Alabama district says delivery of 4,000 laptops blocked by customs officials

Aug. 4, 2020
Customs officials held up delivery of the Etowah County school district's Chromebooks because of an electronics manufacturer accused of involvement in human rights violations in China.

Weeks before the school year is set to begin with increased emphasis on online instruction, more than 4,000 new laptop computers bound for a school district in Alabama are being held by customs because of human rights concerns.

The Associated Press reports that the Etowah County district ordered the Chromebook computers in June through a reseller called Trinity3 Technology, which helps supply schools with remote learning technology.

Schools Superintendent Alan Cosby says the laptops were supposed to be delivered this week, but the company has informed the district that the computers were being held by the U.S. Department of Commerce in customs because they involved an electronics manufacturer accused of involvement in human rights violations in China.

After Cosby informed other Alabama education leaders about the situation, Ryan Hollingsworth, director of the School Superintendents of Alabama, sent out a survey to the more than 100 other districts in the state and found that nearly 20 others were still awaiting more than 33,000 computers that had not yet been delivered.

Hollingsworth could not say with certainty whether any of those districts' computers were being held by U.S. agencies.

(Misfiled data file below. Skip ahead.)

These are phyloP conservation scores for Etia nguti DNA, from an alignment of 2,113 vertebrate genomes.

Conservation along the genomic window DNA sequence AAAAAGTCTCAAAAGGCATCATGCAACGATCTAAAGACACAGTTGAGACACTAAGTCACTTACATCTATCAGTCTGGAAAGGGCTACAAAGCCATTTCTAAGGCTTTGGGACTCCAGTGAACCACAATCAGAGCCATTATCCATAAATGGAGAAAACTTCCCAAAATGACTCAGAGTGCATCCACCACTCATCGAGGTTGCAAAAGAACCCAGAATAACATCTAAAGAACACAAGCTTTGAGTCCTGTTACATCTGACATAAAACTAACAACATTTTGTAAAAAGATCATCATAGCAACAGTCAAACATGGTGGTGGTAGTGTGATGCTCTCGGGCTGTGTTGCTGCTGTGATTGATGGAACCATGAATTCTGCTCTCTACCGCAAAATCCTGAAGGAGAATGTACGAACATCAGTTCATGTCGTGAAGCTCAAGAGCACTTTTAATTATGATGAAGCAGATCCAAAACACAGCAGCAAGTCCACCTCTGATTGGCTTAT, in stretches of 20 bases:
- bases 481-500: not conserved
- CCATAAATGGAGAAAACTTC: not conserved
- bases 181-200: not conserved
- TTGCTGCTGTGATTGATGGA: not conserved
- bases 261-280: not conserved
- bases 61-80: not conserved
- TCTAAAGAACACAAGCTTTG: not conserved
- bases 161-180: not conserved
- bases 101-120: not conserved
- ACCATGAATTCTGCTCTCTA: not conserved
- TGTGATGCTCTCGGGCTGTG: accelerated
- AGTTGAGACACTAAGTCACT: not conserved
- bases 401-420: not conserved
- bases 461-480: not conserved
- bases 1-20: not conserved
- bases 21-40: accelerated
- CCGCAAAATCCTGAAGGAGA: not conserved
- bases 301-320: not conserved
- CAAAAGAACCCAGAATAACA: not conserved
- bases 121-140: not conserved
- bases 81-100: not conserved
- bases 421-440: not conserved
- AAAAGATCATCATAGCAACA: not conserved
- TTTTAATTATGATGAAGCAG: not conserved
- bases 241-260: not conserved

“I know that’s not the only district,” Hollingsworth says, “I’m 100% sure of that.”

After the Etowah County district was told it may not receive the laptops until October, it opted to cancel its order and buy laptops from another vendor that could deliver them by September, Cosby says.

Classes in Etowah County are scheduled to begin Aug. 17 for more than 8,000 students in the district; about 1,600 have opted to begin the year with distance learning.

Cosby says the district already has about 5,000 computers, but it would not be enough to cover all of its students if classes were to go entirely remote.

The customs case involves Hefei Bitland Information Technology Co. Ltd., one of 11 Chinese companies on whom the United States imposed trade sanctions last month as the Commerce Department cracked down on imports made with suspected forced labor, as well as companies implicated in other human rights abuses in China’s Muslim northwestern region of Xinjiang.

Scott Gill, President and CEO of Trinity3 Technology, says “a number of devices were held up that were scheduled for deliveries to schools across the country."

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